This undated painting shows the older building on Beach Drive and Second Avenue NE that would be razed after the Museum of Fine Arts was completed in 1965. During construction, it was used by the museum for offices. 
Images from Museum of Fine Arts archive and Thomas U. Gessler
  3. Visual art show at Studio@620 features new curator, Kenny Jensen

    Visual Arts

    The Studio@620 is one of the great success stories on our regional cultural map. In its 10 years, it has attracted a small army of loyal donors and volunteers that have kept it self-sustaining. Its only mission seems to be director Bob Devin Jones' mantra of "yes" to any and all requests to use the space for community and cultural enrichment and especially to support fledgling performing arts groups. ...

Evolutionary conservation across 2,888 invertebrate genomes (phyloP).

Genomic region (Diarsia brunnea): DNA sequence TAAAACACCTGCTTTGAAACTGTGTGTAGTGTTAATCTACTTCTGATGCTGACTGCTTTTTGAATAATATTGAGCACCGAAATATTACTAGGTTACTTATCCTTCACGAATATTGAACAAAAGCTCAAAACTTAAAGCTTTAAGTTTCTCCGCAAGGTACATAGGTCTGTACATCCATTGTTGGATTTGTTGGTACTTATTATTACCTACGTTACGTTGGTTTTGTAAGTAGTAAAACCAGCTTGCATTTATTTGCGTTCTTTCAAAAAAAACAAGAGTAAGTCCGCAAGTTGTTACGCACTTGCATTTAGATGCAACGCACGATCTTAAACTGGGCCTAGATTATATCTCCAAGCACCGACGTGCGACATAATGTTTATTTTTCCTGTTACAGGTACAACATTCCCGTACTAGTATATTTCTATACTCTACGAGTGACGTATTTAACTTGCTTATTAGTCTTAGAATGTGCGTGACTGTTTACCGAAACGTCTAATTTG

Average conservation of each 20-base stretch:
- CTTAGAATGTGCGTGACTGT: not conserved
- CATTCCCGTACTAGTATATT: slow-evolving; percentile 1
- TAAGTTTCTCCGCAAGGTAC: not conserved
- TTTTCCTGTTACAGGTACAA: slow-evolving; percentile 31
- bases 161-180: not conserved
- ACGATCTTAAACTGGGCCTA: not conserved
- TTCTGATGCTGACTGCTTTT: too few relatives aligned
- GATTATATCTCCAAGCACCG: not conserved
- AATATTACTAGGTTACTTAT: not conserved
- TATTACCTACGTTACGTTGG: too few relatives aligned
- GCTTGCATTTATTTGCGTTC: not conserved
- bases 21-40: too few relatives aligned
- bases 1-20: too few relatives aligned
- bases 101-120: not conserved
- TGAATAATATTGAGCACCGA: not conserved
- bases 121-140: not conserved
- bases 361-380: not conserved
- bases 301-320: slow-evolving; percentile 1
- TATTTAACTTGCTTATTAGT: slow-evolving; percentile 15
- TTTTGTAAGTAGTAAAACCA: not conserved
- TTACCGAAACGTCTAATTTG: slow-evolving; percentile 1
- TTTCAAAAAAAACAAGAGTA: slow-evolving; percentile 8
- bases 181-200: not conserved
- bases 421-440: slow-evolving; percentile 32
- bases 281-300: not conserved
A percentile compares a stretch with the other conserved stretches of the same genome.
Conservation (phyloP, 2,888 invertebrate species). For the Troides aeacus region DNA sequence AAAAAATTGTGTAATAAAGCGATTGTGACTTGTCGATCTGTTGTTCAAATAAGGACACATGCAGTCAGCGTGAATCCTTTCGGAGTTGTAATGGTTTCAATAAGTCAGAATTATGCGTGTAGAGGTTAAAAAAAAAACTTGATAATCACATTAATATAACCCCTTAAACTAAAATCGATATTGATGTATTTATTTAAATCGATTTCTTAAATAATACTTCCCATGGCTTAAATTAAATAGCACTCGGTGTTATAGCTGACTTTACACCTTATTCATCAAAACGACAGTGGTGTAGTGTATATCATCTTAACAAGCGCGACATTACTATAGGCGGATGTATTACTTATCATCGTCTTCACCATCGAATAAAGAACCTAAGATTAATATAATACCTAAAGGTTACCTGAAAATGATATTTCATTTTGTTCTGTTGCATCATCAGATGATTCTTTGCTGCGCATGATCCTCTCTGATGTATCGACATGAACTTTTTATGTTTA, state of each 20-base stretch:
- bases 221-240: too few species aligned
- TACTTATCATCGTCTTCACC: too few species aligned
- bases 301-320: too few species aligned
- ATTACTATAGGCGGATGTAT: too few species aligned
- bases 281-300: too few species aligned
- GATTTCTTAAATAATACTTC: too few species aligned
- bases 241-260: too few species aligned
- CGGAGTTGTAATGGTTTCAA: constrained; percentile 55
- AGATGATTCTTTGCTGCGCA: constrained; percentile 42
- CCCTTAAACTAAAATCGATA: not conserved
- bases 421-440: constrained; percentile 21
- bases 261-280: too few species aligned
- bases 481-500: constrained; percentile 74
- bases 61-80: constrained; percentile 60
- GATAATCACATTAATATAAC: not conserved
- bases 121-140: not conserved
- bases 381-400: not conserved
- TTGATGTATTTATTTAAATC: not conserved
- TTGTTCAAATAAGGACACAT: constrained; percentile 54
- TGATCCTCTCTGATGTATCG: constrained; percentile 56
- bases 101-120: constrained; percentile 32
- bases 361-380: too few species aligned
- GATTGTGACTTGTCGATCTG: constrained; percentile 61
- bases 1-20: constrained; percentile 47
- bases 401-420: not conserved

A work by artist Kenny Jensen from his show at Studio@620, where he is the new manager.
  4. Art Festival Beth-El has art for everyone — without weather worries

    Visual Arts

    I write a lot about the pleasure art can bring us. A great way to have that kind of experience is at the wonderful art festivals dotting our yearly calendars. First out of the gate for 2015 is Art Festival Beth-El on Sunday and Monday.

    The festival offers great stylistic variety even though everything is contemporary. In years past, I have seen still lifes painted in the style of Old Masters, futuristic-looking glass sculptures and everything in between. It always has a nice selection of fine jewelry. (Hint: Valentine's Day)...

    Patrick Dragon, ceramic
  5. Picasso/Dalí exhibit extended

    Visual Arts

    To no one's surprise, "Picasso/Dalí, Dalí/Picasso" at the Dali Museum has been a hit with visitors. So it's no wonder that museum officials are extending its run by one week, with closing day Feb. 22.